Red Grooms dreams big, and draws large. Using paint, colored pencils, charcoal, and crayon, his super-sized canvases about life within the art world won’t just warm your heart; they will enlarge it three-fold.
“I love the way Red shows ourselves to ourselves,” explained Elisabeth Hodermarsky, the Sutphin Family Senior Associate Curator of Prints, Drawings, and Photographs, and organizer of Red Grooms: Larger Than Life, an exhibition which runs through March 30 the Yale University Arts Gallery. She said, “There’s so much of contemporary art that’s very cold and metallic, Red is really about humanity and warmth.”
When visitors enter through either of two festive portals that Grooms created specifically for the fourth floor gallery, they’re greeted by the theatrical imagery of three floor-to-ceiling, cinema-like works. These include: "Cedar Bar" (colored pencil and crayon, 1986), "Studio at the rue des Grands-Augustins" (acrylic on canvas, 1990-96), and "Picasso Goes to Heaven" (acrylic and charcoal on paper, 1973).
Grooms admitted to a fascination with movies, the circus, and even the toy figures he played with as a child. In his variety of cartoon-book styles, a love for entertaining us has influenced his paintings, site specific installations, and "walk-through" pieces that bring you inside inviting and imaginative worlds.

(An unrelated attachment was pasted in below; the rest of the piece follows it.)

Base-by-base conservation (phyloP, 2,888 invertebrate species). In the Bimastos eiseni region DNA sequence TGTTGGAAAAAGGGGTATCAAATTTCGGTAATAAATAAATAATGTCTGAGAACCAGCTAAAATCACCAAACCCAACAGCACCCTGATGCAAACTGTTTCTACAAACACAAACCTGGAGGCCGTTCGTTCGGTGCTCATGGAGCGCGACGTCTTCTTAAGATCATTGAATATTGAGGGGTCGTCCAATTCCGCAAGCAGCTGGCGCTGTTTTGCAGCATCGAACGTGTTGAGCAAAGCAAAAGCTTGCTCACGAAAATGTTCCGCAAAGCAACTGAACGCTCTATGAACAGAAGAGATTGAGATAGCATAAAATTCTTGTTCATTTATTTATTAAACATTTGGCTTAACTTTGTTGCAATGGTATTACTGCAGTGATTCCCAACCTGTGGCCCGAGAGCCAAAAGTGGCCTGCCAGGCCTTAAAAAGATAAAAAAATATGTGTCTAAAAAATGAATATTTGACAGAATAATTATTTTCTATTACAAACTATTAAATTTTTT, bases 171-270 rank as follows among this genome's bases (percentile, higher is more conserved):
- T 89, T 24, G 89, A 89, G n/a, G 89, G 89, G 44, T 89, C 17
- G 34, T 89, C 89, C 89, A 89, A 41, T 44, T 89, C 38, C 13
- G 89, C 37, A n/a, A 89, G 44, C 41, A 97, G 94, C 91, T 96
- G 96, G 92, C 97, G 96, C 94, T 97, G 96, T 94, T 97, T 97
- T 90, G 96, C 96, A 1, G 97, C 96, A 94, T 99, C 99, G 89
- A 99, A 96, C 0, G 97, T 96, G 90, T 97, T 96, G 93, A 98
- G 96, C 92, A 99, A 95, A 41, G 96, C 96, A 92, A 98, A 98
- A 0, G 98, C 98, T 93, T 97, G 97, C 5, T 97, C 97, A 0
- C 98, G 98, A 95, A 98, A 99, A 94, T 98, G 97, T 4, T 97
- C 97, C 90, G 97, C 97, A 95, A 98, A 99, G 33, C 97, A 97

“Working large is fun. It’s really fun,” Groom admitted with a gentle smile. “I did want to create a big canvas, sort of a spectacle out of it.”
At times, Grooms wonders why he never pursued a career in Hollywood. "Being young," he said, "I would see a film -- what we called movies -- and I just wanted to be part of something like that. For some reason, probably deeply personal, I have really always just wanted to create out of my own environment, which would be my studio. So that gave me a scale."
Not unlike the characters and sub-plots of a Robert Altman film, where real-world relationships often intersect at the edge of absurdity, Grooms creates cinema-size canvases that reveal animated personalities and characters-in-relationship, sketched so dynamically that they’re about to jump out of the frame. Picasso’s huge grin from "Picasso Goes to Heaven" appears to invite us to enter the canvas, and celebrate with the artist’s entourage.
To enhance the exhibition, Grooms has also provided the Yale Gallery numerous formative cartoon sketches for "Cedar Bar." All combined, the collection has been thoughtfully selected and assembled by Hodermarsky, and supplements this delightful exhibition.
At age 77, Grooms's enthusiasm for the process, and his humble and delightful disposition when sharing the colorful stories behind his subjects in Larger Than Life, prove as engaging as the work itself.